Of course, the project of crossing the Rocky Mountains and trapping at the headwaters of the Columbia had now to be abandoned. They wandered about, meeting with various adventures, until only Captain Williams and two others of the party were left. At last they agreed to separate, the two intending to attempt the difficult passage back to St. Louis, while the brave captain remained, and finally reached the great Arkansas Valley in safety.
In 1812 General William H. Ashley, the head of the Rocky Mountain Fur Company, travelled up the Platte Valley, which a few years previously had been traversed by Captain Ezekiel Williams, whose routes were nearly the same. This party had a particularly hard time. Before they reached the buffalo country the Indians had driven every herd away.
In the company there were two Spaniards, who were one morning left behind at camp to catch some horses that had strayed. The two men stopped at the house of a respectable white woman, and finding her without protection, they assaulted her. They were pursued to the camp by a number of the settlers, who made the outrage known to the trappers. They all regarded the crime with the utmost abhorrence, and felt mortified that any of their party should be guilty of conduct so revolting. The culprits were arrested, and they at once admitted their guilt. A council was called in the presence of the settlers, and the men were offered their choice of two punishments: either to be hanged to the nearest tree, or to receive one hundred lashes each on the bare back. They chose the latter, which was immediately inflicted upon them by four of the trappers. Having no cat-o’-nine-tails in their possession, the lashes were inflicted with hickory withes. Their backs were terribly lacerated, and the blood flowed in streams to the ground. The following morning the two Spaniards and two of the best horses were missing from the camp; they were not pursued, however, but by the tracks it was discovered they had started for New Mexico.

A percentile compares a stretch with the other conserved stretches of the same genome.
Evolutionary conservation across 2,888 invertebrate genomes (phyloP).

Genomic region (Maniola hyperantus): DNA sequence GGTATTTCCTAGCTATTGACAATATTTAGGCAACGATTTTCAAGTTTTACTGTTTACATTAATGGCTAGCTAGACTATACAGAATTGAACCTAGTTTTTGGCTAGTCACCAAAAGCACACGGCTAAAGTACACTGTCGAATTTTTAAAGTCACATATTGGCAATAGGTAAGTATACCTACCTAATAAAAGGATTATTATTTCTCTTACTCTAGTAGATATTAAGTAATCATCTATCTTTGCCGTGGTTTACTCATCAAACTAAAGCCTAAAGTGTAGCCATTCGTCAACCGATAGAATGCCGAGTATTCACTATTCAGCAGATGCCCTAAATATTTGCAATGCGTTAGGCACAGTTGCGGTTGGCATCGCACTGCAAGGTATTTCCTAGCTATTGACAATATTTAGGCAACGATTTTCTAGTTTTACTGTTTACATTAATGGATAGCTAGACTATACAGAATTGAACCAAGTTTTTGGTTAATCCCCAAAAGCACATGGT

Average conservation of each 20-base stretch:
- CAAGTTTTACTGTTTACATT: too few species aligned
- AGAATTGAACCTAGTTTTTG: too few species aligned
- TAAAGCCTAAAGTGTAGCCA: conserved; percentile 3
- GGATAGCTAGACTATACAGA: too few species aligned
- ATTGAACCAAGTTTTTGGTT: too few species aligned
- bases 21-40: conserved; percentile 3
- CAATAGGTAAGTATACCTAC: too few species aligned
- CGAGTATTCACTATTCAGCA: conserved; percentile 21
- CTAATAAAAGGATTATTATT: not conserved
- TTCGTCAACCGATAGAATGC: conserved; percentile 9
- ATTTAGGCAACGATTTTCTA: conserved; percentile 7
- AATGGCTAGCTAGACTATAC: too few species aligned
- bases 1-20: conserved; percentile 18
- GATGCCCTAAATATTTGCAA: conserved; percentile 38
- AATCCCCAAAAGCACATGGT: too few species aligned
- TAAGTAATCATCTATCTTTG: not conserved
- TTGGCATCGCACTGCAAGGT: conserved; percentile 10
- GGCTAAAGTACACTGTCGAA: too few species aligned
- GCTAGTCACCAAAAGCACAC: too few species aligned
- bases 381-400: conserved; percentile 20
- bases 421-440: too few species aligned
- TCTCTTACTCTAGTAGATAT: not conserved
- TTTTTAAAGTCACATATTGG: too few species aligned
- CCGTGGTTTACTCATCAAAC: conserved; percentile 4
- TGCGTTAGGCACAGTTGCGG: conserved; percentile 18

There were thirty-four men in the party, including the general, and a harder-looking set for want of nourishment could hardly be imagined. They moved forward hoping to find game, as their allowance was half a pint of flour a day per man. This was made into a kind of gruel. If it happened that a duck or goose was killed, it was shared as fairly as possible.
There were no jokes, no fireside stories, no fun; each man rose in the morning with the gloom of the preceding night filling his mind; they built their fires without saying a word, and partook of their scanty repast in silence.
At last an order was given for the hunters to sally out and try their fortunes. Jim Beckwourth, who was one of the party, a mere youth then, tells of the success in the following words:—